So, apparently Sunderland are looking to make a capital gain (pardon the poor pun) with the possibility of a training base in London.
It’s a hard one to balance.
You can see the benefits if it means that it attracts a higher calibre of players, who would otherwise turn down a chance to sign for the Wearsiders, because they don’t want to be based in the North East.
You can see the pros for players from outside the area or even outside the country.
London is a massive metropolis with the biggest shops, different cultures from all over the world, and the chance to fade into anonymity away from the football spotlight.
And anyone who doesn’t think that geographical issues or shopping or cultural diversity doesn’t play their part is kidding themselves.
I remember many years ago when as a fledgling sports writer I covered Middlesbrough FC.
Boro were trying to sign a player from Roma and the story was that instead of taking the player to the beautiful training ground just outside Hurworth, they drove him through Boro town centre to the Riverside Stadium and what he saw on the drive in was enough to send him scarpering for the next flight back to Rome.
The club always denied it, but, at the time, the sources making the noise about the situation were good ones.
Boro did, of course, attract a number of top Brazilian stars back in those days, but what people from outside the area might not have known was that Boro had (and may still have) a little Brazilian community in its midst, and the likes of Juninho, Emerson and Carlos Marinelli often spent time there – a home away from home if you will.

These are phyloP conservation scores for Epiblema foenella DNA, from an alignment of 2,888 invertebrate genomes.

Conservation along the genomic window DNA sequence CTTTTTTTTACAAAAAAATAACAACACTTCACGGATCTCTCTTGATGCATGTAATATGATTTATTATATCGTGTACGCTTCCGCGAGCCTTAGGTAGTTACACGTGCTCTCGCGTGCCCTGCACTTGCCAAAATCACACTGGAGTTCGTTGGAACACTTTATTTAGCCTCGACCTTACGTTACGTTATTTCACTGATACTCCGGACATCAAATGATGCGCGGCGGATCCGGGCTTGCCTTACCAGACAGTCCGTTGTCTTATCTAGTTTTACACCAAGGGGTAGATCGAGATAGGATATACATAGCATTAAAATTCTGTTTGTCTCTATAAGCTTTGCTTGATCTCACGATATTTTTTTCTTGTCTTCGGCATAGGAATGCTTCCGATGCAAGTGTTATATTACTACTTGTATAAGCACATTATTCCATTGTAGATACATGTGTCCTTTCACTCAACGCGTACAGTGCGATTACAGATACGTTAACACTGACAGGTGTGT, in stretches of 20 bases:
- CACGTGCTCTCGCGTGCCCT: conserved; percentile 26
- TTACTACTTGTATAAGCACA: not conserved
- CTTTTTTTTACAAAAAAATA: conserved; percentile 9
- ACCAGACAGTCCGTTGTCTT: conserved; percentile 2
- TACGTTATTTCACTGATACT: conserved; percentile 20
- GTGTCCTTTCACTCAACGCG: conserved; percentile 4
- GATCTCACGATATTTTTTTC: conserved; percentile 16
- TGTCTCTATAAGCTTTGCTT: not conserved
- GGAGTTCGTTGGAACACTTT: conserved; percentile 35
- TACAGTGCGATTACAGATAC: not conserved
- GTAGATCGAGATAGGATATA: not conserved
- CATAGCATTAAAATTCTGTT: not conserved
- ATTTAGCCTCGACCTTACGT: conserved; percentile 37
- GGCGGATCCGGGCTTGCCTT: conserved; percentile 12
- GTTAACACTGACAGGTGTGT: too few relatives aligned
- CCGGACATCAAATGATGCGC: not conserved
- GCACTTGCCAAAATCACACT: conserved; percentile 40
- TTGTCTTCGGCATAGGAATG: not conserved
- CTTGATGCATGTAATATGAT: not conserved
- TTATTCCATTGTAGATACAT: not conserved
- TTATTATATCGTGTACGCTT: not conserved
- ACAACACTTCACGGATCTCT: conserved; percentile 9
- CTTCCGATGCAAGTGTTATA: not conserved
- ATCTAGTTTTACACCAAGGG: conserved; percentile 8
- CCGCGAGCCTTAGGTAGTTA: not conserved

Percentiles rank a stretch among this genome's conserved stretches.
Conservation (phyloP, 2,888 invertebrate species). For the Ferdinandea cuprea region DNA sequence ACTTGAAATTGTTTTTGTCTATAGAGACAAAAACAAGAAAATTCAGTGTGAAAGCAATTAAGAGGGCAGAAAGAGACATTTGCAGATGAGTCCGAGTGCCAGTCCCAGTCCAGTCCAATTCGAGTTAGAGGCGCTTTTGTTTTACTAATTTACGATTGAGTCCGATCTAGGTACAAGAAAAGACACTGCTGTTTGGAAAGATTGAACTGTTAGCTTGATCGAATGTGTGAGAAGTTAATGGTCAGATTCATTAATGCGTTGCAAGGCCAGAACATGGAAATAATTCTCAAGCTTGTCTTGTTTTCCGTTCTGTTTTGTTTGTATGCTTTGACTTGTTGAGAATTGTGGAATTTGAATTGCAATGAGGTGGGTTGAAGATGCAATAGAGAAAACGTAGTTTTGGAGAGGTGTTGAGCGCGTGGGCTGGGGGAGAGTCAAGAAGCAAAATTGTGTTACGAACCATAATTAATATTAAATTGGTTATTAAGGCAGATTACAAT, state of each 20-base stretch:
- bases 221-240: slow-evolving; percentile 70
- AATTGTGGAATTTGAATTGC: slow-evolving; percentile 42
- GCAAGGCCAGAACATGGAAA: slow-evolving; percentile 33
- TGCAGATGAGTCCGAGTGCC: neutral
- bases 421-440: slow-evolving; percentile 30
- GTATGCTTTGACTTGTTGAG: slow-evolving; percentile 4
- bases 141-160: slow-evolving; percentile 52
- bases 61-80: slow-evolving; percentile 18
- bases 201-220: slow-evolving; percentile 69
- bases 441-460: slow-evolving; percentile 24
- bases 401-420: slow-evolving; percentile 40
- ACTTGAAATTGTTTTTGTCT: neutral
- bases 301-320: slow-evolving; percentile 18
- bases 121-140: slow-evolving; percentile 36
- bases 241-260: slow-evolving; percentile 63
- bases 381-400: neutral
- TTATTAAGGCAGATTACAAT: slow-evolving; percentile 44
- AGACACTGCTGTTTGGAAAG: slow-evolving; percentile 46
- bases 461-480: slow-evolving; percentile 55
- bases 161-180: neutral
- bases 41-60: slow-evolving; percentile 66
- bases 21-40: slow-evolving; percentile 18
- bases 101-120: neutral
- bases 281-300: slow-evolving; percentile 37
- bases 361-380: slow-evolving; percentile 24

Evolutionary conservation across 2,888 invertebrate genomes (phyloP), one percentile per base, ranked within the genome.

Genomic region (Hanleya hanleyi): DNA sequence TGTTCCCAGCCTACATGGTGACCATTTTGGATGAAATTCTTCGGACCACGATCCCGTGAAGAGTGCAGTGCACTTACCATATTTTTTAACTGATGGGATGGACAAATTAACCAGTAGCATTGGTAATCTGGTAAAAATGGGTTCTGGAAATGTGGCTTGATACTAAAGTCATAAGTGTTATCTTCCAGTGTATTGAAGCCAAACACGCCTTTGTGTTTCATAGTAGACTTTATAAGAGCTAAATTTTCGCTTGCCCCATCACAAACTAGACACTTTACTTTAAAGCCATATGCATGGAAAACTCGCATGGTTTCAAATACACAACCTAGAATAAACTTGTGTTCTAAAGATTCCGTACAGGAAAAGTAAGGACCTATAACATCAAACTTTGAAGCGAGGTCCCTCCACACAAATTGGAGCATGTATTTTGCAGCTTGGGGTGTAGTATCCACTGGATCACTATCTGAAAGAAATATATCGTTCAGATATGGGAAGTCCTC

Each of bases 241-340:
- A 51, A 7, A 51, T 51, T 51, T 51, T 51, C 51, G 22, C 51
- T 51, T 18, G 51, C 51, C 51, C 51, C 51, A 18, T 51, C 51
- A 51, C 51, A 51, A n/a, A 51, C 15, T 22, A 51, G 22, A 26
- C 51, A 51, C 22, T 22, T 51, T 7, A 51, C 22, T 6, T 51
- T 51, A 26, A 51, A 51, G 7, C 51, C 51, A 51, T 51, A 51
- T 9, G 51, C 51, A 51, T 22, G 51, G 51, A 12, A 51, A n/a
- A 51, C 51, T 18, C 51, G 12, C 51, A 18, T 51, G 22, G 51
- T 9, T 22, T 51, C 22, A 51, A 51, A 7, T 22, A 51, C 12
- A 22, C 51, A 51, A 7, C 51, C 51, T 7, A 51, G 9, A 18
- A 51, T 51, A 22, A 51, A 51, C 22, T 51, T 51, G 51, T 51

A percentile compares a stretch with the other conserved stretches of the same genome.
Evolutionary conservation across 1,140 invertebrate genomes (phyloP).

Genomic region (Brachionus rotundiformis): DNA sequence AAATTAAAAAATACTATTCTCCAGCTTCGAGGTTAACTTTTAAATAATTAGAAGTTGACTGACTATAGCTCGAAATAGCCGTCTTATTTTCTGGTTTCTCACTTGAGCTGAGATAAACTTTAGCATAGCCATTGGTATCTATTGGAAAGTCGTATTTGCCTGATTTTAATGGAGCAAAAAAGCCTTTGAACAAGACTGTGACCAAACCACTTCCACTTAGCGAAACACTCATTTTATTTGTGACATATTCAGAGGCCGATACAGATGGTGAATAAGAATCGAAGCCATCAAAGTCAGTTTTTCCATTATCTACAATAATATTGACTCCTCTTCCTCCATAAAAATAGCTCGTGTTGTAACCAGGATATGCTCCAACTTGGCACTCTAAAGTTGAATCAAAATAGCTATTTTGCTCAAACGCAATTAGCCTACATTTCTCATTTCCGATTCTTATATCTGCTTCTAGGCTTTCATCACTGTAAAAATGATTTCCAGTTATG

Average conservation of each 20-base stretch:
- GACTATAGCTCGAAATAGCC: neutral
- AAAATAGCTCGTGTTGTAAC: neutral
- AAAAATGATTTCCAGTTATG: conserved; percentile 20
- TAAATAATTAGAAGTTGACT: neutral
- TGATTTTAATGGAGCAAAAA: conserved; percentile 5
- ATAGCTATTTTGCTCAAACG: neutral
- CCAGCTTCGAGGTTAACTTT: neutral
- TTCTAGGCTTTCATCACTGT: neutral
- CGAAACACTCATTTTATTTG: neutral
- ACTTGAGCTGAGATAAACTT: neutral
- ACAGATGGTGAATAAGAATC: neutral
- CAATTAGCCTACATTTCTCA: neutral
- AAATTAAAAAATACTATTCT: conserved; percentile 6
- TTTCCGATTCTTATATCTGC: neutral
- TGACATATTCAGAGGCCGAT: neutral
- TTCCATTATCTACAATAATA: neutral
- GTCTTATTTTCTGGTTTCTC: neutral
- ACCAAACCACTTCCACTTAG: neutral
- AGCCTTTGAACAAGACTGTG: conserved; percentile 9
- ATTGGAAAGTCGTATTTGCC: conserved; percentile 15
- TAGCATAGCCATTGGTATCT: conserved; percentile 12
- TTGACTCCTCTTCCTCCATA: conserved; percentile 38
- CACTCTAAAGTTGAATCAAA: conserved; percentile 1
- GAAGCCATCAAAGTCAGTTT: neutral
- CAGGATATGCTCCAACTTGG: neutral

Now I was born in Sunderland, grew up in the city, and. while I haven’t always worked in my home town, I have always lived there.
I’m proud of where I come from, but I’m not blinkered enough to think that it doesn’t have its faults or that it might not appeal to international superstars or even run-of-the-mill foreign footballers.
Whatever, the pluses and minuses of our city centre, the surrounding countryside and areas nearby are absolutely beautiful, and should hold enough attraction for millionaire players to want to live there.
I guess the point I’m making is that, while I can understand the thinking behind it, and I applaud the club for looking at new ways of making Sunderland attractive, other things should take priority.
To me, getting things right on the pitch would be a far bigger step in the right direction than relocation.
Personally, I didn’t worry too much about the team jetting off to New York after a humbling against Southampton.
But then to announce the possible redundancies just after the trip only serves to further distance the club for the working man and woman, the people who are their core support.
And I think moving, or having a second training base, would add to that disconnect.
Fair play to the club for their opening training session this week.
But in an age when the gap between the multi-millionaire players and the hard working souls who back them from the stands has never been greater, admitting that their hometown isn’t good enough for the people who they support with their hearts and souls might just be a step too far, well at least in this Sunderland lad’s opinion.
* The Wise Men Say podcast is available from every Monday, with SAFC debate from a variety of guests and post-match reaction from David Moyes. You can stream it direct from wisemensay.co.uk or subscribe to it on iTunes